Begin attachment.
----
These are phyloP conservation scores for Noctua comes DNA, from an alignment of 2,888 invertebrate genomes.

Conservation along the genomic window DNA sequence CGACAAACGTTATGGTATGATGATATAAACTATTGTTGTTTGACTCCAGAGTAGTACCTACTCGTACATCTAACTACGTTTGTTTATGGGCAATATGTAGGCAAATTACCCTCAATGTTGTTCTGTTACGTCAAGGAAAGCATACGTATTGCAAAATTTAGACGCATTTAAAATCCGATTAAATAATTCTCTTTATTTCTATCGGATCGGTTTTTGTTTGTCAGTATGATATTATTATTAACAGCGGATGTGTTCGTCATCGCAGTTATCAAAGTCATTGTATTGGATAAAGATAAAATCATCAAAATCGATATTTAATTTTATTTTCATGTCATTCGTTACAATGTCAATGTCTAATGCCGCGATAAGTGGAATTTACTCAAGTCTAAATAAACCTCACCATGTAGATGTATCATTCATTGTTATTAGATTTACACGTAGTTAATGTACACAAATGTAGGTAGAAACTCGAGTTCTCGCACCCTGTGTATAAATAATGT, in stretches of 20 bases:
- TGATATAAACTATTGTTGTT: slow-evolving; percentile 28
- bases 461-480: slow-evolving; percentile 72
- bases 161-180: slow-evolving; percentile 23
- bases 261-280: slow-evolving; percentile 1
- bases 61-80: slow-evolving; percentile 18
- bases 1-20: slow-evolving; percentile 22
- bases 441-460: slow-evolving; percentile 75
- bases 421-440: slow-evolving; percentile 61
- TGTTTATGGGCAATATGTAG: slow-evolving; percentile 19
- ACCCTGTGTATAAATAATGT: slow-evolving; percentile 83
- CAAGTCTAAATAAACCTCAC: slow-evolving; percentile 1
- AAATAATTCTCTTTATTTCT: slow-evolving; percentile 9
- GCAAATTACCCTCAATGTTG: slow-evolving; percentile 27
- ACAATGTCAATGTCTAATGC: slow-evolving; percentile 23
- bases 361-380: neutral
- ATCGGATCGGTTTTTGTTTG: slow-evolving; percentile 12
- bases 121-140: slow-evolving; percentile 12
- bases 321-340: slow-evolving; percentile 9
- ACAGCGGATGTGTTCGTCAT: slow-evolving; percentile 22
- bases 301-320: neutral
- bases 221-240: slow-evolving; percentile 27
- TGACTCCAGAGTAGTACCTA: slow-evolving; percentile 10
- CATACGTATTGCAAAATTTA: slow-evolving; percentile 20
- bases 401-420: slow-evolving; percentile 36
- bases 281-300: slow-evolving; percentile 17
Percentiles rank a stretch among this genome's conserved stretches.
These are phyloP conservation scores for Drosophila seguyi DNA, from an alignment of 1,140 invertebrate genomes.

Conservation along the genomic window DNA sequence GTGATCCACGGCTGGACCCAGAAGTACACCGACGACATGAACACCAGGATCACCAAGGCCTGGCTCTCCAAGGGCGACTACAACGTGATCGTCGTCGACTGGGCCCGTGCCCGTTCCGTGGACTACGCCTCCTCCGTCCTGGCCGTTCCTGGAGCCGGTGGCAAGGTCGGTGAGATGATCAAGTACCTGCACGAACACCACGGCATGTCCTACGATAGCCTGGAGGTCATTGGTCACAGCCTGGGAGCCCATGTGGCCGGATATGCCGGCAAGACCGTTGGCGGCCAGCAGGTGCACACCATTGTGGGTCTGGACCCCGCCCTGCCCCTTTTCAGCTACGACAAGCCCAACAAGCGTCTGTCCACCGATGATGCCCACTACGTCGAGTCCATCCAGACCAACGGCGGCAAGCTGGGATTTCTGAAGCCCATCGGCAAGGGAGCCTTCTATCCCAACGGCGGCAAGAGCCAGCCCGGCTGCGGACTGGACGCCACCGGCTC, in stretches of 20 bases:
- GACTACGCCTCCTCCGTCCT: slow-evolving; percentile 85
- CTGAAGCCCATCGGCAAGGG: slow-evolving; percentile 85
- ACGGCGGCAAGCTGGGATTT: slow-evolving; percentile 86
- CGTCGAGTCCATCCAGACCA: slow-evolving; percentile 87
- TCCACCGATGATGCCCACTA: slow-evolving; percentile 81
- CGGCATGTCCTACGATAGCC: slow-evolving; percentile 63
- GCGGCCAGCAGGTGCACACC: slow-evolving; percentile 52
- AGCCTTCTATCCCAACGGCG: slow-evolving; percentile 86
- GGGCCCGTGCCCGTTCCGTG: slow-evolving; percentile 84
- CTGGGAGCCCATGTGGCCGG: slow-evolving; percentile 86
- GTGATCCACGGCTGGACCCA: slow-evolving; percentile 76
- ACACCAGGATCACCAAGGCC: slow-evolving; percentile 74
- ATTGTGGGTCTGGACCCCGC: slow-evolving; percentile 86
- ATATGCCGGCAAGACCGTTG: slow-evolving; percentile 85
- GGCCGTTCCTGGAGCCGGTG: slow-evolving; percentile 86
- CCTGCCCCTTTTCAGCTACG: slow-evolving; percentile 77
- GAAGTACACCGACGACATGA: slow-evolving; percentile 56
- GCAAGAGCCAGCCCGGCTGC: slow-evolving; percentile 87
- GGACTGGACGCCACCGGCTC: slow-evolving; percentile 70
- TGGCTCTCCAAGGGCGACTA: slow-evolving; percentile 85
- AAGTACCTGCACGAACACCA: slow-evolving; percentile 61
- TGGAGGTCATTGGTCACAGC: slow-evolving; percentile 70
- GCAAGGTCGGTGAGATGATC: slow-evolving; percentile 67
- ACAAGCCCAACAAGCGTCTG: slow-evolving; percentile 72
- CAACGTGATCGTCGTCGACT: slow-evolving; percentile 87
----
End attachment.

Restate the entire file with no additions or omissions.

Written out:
These are phyloP conservation scores for Noctua comes DNA, from an alignment of 2,888 invertebrate genomes.

Conservation along the genomic window DNA sequence CGACAAACGTTATGGTATGATGATATAAACTATTGTTGTTTGACTCCAGAGTAGTACCTACTCGTACATCTAACTACGTTTGTTTATGGGCAATATGTAGGCAAATTACCCTCAATGTTGTTCTGTTACGTCAAGGAAAGCATACGTATTGCAAAATTTAGACGCATTTAAAATCCGATTAAATAATTCTCTTTATTTCTATCGGATCGGTTTTTGTTTGTCAGTATGATATTATTATTAACAGCGGATGTGTTCGTCATCGCAGTTATCAAAGTCATTGTATTGGATAAAGATAAAATCATCAAAATCGATATTTAATTTTATTTTCATGTCATTCGTTACAATGTCAATGTCTAATGCCGCGATAAGTGGAATTTACTCAAGTCTAAATAAACCTCACCATGTAGATGTATCATTCATTGTTATTAGATTTACACGTAGTTAATGTACACAAATGTAGGTAGAAACTCGAGTTCTCGCACCCTGTGTATAAATAATGT, in stretches of 20 bases:
- TGATATAAACTATTGTTGTT: slow-evolving; percentile 28
- bases 461-480: slow-evolving; percentile 72
- bases 161-180: slow-evolving; percentile 23
- bases 261-280: slow-evolving; percentile 1
- bases 61-80: slow-evolving; percentile 18
- bases 1-20: slow-evolving; percentile 22
- bases 441-460: slow-evolving; percentile 75
- bases 421-440: slow-evolving; percentile 61
- TGTTTATGGGCAATATGTAG: slow-evolving; percentile 19
- ACCCTGTGTATAAATAATGT: slow-evolving; percentile 83
- CAAGTCTAAATAAACCTCAC: slow-evolving; percentile 1
- AAATAATTCTCTTTATTTCT: slow-evolving; percentile 9
- GCAAATTACCCTCAATGTTG: slow-evolving; percentile 27
- ACAATGTCAATGTCTAATGC: slow-evolving; percentile 23
- bases 361-380: neutral
- ATCGGATCGGTTTTTGTTTG: slow-evolving; percentile 12
- bases 121-140: slow-evolving; percentile 12
- bases 321-340: slow-evolving; percentile 9
- ACAGCGGATGTGTTCGTCAT: slow-evolving; percentile 22
- bases 301-320: neutral
- bases 221-240: slow-evolving; percentile 27
- TGACTCCAGAGTAGTACCTA: slow-evolving; percentile 10
- CATACGTATTGCAAAATTTA: slow-evolving; percentile 20
- bases 401-420: slow-evolving; percentile 36
- bases 281-300: slow-evolving; percentile 17
Percentiles rank a stretch among this genome's conserved stretches.
These are phyloP conservation scores for Drosophila seguyi DNA, from an alignment of 1,140 invertebrate genomes.

Conservation along the genomic window DNA sequence GTGATCCACGGCTGGACCCAGAAGTACACCGACGACATGAACACCAGGATCACCAAGGCCTGGCTCTCCAAGGGCGACTACAACGTGATCGTCGTCGACTGGGCCCGTGCCCGTTCCGTGGACTACGCCTCCTCCGTCCTGGCCGTTCCTGGAGCCGGTGGCAAGGTCGGTGAGATGATCAAGTACCTGCACGAACACCACGGCATGTCCTACGATAGCCTGGAGGTCATTGGTCACAGCCTGGGAGCCCATGTGGCCGGATATGCCGGCAAGACCGTTGGCGGCCAGCAGGTGCACACCATTGTGGGTCTGGACCCCGCCCTGCCCCTTTTCAGCTACGACAAGCCCAACAAGCGTCTGTCCACCGATGATGCCCACTACGTCGAGTCCATCCAGACCAACGGCGGCAAGCTGGGATTTCTGAAGCCCATCGGCAAGGGAGCCTTCTATCCCAACGGCGGCAAGAGCCAGCCCGGCTGCGGACTGGACGCCACCGGCTC, in stretches of 20 bases:
- GACTACGCCTCCTCCGTCCT: slow-evolving; percentile 85
- CTGAAGCCCATCGGCAAGGG: slow-evolving; percentile 85
- ACGGCGGCAAGCTGGGATTT: slow-evolving; percentile 86
- CGTCGAGTCCATCCAGACCA: slow-evolving; percentile 87
- TCCACCGATGATGCCCACTA: slow-evolving; percentile 81
- CGGCATGTCCTACGATAGCC: slow-evolving; percentile 63
- GCGGCCAGCAGGTGCACACC: slow-evolving; percentile 52
- AGCCTTCTATCCCAACGGCG: slow-evolving; percentile 86
- GGGCCCGTGCCCGTTCCGTG: slow-evolving; percentile 84
- CTGGGAGCCCATGTGGCCGG: slow-evolving; percentile 86
- GTGATCCACGGCTGGACCCA: slow-evolving; percentile 76
- ACACCAGGATCACCAAGGCC: slow-evolving; percentile 74
- ATTGTGGGTCTGGACCCCGC: slow-evolving; percentile 86
- ATATGCCGGCAAGACCGTTG: slow-evolving; percentile 85
- GGCCGTTCCTGGAGCCGGTG: slow-evolving; percentile 86
- CCTGCCCCTTTTCAGCTACG: slow-evolving; percentile 77
- GAAGTACACCGACGACATGA: slow-evolving; percentile 56
- GCAAGAGCCAGCCCGGCTGC: slow-evolving; percentile 87
- GGACTGGACGCCACCGGCTC: slow-evolving; percentile 70
- TGGCTCTCCAAGGGCGACTA: slow-evolving; percentile 85
- AAGTACCTGCACGAACACCA: slow-evolving; percentile 61
- TGGAGGTCATTGGTCACAGC: slow-evolving; percentile 70
- GCAAGGTCGGTGAGATGATC: slow-evolving; percentile 67
- ACAAGCCCAACAAGCGTCTG: slow-evolving; percentile 72
- CAACGTGATCGTCGTCGACT: slow-evolving; percentile 87